It is no secret that smaller communities are struggling to meet the needs of providing water, sewer, recreation and other services to their communities. Increasing costs are making it more and more difficult to survive.
Eventually, there is a tipping point. At what point can a local government keep going to the people to raise taxes and keep operating?
That question is being asked by the Village of Donnelly. In an Oct. 3 email to Smoky River region governments (Village of Girouxville, Town of Falher, Town of McLennan, and M.D. of Smoky River) CAO Matthew Ferris asks about a potential collaboration Donnelly village council is currently exploring.
“Our council is considering submitting (a grant) to conduct a comprehensive regional governance study,” writes Ferris. “The study aims to delve into the implications of shared services, potential dissolution, other options and their impacts on all partner municipalities within the region.”
Ferris’ letter should not raise alarm bells about dissolution. Rather, council should be applauded for exploring all options moving forward.
The Smoky River region is unique. It can easily be argued they are over-governed with five municipal governments to serve such a small area. As said at the Town of McLennan’s meeting Oct. 10, there is a cost in providing duplicate services, employees and administration. In fact, some CAOs already serve multiple small municipal governments.
Any talk of dissolution will no doubt spark heated debate. Years ago at Kinuso, talks of dissolution were first shunned by its citizens paying the taxes. At first, they voted to pay higher taxes to maintain their village status and individual community pride. Later, they did dissolve and join the former M.D. of Big Lakes, now Big Lakes County.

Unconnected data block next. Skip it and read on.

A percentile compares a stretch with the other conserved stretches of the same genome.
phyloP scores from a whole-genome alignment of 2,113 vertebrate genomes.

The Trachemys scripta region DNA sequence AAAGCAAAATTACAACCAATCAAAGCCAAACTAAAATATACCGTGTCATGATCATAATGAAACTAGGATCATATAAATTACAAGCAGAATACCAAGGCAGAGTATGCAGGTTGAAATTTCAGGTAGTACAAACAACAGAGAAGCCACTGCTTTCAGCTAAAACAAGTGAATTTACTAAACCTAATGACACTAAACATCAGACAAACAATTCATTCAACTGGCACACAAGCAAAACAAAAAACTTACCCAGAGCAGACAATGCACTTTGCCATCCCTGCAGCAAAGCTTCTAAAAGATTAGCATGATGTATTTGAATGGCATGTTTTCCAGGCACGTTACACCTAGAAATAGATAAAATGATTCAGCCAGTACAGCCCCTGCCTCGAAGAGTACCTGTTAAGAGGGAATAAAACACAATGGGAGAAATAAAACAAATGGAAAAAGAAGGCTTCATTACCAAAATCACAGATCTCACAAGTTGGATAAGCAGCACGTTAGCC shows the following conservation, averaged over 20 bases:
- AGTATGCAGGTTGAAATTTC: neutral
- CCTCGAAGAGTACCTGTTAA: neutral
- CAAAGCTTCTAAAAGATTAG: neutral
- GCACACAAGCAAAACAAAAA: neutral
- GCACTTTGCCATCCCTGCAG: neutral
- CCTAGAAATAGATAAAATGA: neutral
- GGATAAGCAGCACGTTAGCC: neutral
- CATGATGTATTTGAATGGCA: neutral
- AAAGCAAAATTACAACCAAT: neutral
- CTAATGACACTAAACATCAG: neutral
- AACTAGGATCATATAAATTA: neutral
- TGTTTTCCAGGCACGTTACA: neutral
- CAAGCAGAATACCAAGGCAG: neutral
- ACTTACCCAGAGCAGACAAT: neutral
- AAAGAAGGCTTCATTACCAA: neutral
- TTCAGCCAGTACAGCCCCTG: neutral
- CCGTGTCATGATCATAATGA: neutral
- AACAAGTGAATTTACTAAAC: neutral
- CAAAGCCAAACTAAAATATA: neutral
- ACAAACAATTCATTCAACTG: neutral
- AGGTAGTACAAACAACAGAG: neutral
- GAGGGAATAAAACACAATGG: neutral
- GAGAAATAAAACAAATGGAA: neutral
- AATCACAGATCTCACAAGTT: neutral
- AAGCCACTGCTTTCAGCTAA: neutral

There is little doubt many residents in Girouxville, Falher, McLennan and Donnelly will pay more to maintain their status. How much is always the big question. Eventually, the time comes to throw in the towel. It is why a comprehensive study is needed.
In Manitoba, the provincial government already made that decision. They abolished the municipal status of many small towns and villages and forced them to join larger municipal governments nearby. In Smoky River, any of the four villages and towns would join the M.D. of Smoky River.
Citizens may wonder how it got to this point. Increased cost is not the only issue. The continued downloading of services to municipalities has left more than one local politician wondering if the Alberta government is purposely trying to break small villages and towns.
What people need to realize is this process (dissolution) will eventually give people a chance to have their say. The Village of Donnelly will just not disappear overnight. Meetings will be held and information dispersed to make an informed decision.
It comes down to dollars and cents. Just how much are people willing to pay? Given the pride many have in Smoky River regarding their communities, it just might be far, far away.